Regarding school and youth level – competition is the biggest issue. There is very little. I would hazard a guess that most teams have at most 5 or 6 competitive games each year against teams of their own standard. For example, boys playing in the top schools conference had 6 truly competitive games in league and cup, and have not played a competitive game since the end of November.
Looking everywhere else, schoolboys play 10-15 competitive games each year, plus a full sevens programme.
Ah yes, Connacht, that great example of development pathway for the Ireland national team that managed to provide exactly 2 players for the Irish six nations squad from their academy, one of whom has 1 cap. The entire Irish system is based on the Leinster (I.e. Dublin) private school system into which the IRFU has limited involvement.
Scotland has so much to do, but we shouldn’t be trying to learn it from Connacht rugby, we should be speaking with the Irish private school system and trying to replicate that.
Look at the position of the other 3 teams in the URC table. They might not match Leinster but compared to the rest they are a serious proposition. The collective standard of their rugby means there is a baseline of acceptability throughout the island that drives success.
Connacht have won as many titles as both Scottish sides combined. They’re a mile ahead of Scotland in terms of player development not least because at the last 1872 games only one third of the players came through the Scottish system. We won’t start fixing our system until we actually admit that it’s broken and clear the trough out of the people who broke it.The future for Scottish rugby is currently very bleak.
David’s comments are unaccurate: Leinster may be the leaders but Ireland Senior squad members, Rob Henshaw, Cian Predergast and Finlay Bealham came through the Connacht Academy and there are four Connacht Academy players on the Ireland squad that won the U20 Six Nations. That’s a decent return from the least populated province where GAA dominates. Also, not all the Leinster players on the Ireland senior and U20 squads came through the schools system, a growing number have come through the clubs pathway. Senior players such as Tadgh Furlong and Jimmy O’Brien for example. Furthermore, the schools rugby system is also strong in Munster and Ulster but they have less private investment compared to Leinster schools. Furthermore, both the Ulster and Munster senior squads are seeing large numbers of players coming through their academies on the back of well-developed schools and club systems. Ireland is much more than Leinster.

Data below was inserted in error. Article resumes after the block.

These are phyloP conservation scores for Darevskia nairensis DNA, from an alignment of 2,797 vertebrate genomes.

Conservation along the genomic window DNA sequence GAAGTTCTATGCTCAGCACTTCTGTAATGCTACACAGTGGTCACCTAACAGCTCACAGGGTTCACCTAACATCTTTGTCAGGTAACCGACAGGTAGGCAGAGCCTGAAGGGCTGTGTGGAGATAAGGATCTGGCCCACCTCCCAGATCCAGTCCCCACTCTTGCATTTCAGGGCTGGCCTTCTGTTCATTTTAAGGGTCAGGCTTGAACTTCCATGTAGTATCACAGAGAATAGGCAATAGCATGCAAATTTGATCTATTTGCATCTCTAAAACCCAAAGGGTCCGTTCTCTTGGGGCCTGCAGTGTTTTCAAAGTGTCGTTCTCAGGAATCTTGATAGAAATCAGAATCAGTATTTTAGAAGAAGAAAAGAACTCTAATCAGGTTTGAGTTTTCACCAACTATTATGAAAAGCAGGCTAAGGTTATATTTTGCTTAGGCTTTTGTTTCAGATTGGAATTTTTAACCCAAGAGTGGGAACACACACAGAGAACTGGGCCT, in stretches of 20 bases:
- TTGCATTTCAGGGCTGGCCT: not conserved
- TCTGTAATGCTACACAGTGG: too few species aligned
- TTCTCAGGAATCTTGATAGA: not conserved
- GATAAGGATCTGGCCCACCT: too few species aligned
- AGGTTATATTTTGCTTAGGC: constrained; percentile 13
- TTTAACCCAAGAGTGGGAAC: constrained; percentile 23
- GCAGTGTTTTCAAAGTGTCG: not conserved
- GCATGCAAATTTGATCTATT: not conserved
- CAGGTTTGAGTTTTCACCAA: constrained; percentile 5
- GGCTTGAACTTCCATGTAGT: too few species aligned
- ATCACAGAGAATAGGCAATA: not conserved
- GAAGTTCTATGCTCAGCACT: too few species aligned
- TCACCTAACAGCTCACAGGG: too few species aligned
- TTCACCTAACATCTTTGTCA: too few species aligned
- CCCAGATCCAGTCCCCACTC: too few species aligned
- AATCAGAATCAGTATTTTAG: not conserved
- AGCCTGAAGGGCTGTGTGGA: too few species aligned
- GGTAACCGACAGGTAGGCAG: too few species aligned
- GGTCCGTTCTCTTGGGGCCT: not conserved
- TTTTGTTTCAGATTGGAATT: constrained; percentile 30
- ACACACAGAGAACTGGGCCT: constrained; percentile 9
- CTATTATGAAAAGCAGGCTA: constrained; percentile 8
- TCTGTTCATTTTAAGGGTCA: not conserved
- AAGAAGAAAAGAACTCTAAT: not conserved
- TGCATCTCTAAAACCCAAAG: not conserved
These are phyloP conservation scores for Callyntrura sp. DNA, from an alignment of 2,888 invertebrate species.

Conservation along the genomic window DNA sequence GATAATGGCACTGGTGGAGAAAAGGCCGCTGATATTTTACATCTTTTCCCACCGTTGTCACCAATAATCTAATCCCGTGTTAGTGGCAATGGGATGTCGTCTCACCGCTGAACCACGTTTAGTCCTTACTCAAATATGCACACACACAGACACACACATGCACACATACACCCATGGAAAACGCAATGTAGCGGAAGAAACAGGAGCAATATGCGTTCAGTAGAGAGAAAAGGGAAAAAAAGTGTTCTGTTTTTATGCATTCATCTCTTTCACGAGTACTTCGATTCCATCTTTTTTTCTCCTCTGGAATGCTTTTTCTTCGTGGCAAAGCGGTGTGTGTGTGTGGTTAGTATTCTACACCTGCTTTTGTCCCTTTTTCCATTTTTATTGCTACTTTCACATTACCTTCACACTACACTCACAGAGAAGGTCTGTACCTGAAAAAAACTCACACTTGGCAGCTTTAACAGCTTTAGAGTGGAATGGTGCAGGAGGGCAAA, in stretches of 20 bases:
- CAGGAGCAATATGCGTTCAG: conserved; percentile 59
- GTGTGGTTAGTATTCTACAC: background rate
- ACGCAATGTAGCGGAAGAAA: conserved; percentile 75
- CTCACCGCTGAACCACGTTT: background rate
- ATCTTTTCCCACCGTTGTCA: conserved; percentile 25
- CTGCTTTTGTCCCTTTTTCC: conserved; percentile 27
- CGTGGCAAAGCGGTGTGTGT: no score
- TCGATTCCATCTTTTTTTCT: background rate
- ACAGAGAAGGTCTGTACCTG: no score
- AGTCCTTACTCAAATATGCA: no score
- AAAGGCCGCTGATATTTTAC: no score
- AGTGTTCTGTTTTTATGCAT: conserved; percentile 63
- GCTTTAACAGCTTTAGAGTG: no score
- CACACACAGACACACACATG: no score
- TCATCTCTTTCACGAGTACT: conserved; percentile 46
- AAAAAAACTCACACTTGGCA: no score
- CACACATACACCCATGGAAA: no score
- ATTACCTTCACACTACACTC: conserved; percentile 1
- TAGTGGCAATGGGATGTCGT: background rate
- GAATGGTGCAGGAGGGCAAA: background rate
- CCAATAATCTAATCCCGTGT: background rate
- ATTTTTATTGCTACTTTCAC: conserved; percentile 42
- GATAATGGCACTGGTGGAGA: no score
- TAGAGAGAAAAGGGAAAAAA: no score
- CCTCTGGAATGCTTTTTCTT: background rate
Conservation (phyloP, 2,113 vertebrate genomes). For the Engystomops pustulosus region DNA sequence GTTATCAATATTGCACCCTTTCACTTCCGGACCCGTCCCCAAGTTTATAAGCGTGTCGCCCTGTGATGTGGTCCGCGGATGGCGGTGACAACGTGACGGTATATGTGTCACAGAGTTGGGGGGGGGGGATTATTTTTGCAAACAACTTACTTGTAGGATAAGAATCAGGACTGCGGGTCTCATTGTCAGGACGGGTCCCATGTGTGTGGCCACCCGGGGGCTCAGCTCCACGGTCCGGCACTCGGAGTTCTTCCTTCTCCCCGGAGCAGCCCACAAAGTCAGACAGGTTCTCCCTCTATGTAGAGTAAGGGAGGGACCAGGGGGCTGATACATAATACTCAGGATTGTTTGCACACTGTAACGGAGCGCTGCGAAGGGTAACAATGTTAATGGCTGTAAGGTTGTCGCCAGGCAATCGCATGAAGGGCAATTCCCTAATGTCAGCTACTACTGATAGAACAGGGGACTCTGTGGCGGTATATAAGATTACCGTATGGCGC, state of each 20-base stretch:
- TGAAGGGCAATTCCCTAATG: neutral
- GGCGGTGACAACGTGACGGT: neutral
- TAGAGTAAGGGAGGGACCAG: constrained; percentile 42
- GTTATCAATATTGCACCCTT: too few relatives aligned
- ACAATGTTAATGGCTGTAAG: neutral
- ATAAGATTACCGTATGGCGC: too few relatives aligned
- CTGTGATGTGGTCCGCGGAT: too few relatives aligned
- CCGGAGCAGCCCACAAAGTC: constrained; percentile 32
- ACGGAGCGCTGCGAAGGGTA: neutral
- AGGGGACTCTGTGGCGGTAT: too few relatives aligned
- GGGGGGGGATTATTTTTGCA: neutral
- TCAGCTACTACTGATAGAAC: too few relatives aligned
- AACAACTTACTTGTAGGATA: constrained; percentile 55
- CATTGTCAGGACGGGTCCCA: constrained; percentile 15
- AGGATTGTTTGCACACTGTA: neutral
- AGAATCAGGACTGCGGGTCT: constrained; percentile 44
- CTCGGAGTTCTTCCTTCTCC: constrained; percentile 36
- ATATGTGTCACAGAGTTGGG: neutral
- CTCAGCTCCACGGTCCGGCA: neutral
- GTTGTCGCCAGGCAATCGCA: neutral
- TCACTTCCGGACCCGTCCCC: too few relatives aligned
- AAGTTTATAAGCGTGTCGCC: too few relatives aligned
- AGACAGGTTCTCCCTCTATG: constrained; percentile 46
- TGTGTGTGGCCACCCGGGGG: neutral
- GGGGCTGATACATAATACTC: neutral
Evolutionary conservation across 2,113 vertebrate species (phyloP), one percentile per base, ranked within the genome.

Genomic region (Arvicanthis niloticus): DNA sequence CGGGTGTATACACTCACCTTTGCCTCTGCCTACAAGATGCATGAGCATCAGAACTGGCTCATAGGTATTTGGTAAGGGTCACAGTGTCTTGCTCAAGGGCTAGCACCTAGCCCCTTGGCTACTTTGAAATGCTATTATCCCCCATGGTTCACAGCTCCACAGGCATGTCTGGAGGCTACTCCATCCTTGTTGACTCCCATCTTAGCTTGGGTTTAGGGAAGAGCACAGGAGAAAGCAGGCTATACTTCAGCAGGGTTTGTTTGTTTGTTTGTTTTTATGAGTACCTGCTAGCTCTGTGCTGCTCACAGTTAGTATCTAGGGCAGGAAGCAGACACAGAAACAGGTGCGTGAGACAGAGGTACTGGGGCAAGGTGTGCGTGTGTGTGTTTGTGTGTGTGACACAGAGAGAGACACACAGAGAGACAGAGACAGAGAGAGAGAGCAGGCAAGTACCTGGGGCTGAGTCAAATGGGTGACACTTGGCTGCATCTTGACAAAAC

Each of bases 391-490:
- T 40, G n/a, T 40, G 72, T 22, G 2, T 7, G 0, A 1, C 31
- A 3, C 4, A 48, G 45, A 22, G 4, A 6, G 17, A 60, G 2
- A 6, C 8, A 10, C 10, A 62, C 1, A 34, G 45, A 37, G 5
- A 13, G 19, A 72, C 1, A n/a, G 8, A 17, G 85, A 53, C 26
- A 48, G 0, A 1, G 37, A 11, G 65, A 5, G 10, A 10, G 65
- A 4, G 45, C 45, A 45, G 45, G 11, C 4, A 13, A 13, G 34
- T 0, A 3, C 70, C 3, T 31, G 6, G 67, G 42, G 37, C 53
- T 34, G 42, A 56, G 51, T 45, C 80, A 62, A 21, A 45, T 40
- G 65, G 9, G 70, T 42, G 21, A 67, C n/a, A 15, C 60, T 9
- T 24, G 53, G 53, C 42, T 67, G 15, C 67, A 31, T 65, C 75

So Connacht taking on an Edinburgh side packed with international players and Connacht with largely home grown talent have wiped the floor with Edinburgh sticking more than forty points on them. They are light years ahead of us.
A book could be written on the reasons for our predicament. Short-hand, the main factors are:
1. An ingrained culture of nepotism in youth sport. Yes, it happens everywhere but is disproportionately high in Scotland. Football is the same with little platoons of fathers running youth teams for the purpose of giving their son(s) a starring role beyond ability. Similar outcome there as we now produce a trickle of top football players.
2. Cultural disassociation from rugby. It’s looked upon as a game ‘others’ play while we exist watch two football teams play each other 5/6 times a season.
3. Disinterest of the state. Ireland is the best example of advancing rugby from the top down as it is seen as a way to improve national prestige. Our civic society is too fractured and guided by self-interest. We want success but don’t want to plan for it. This allows nepotism (see point 1) to flourish as the state doesn’t curb the influence of pushy parents.
4. Our population is squeezed into a small, urban and unsporty central belt that lives on a diet of sugar and carbohydrates.
5. We can’t offer the same tax incentives that Irish sports people for staying in the country and advancing the domestic product.
There are positives.
In lots of places mini-rugby is massive.
But the way our U20s have simply dropped off a cliff in the last 6 or 7 seasons suggests someone asleep at the wheel.
Unfortunately nothing will change while Dodson and his acolytes are in charge. The only vision they have is for their self advancement.
‘Still a bit behind’? If Scotland get to where Ireland are in ten years then I will die a happy and yet utterly astonished man. My nephew had to make a 30-mile round trip to play for Currie Colts back in the day – in the same team as Kinghorn – because the school he attended and lived right next door to had absolutely no interest in playing rugby. Like most of them I doubt it ever will, while not every father will support his son by volunteering himself as a part-time taxi driver. That U-20 result should have been a wake-up call, humiliating for the poor lads involved and a kick up Scottish rugby’s concrete erse. Grass roots can’t grow in shallow soil.
Sad, but true, Paul!
Think the last strategy I heard from Murrayfield for developing Club and youth rugby was – Fewer, but stronger.
Scotland will catch up! Based on what?
I admire the positive mental attitude here but first one has to admit to the issues. Identify the problems and put in place lasting solutions.
Mr Carolans comments suggests more of the current approach. We already focus on the 15s. Something is happening by the time they get to 19 in comparison with other countries.
No real hunger for some who get there on “who they know”, plus the bevvy for others.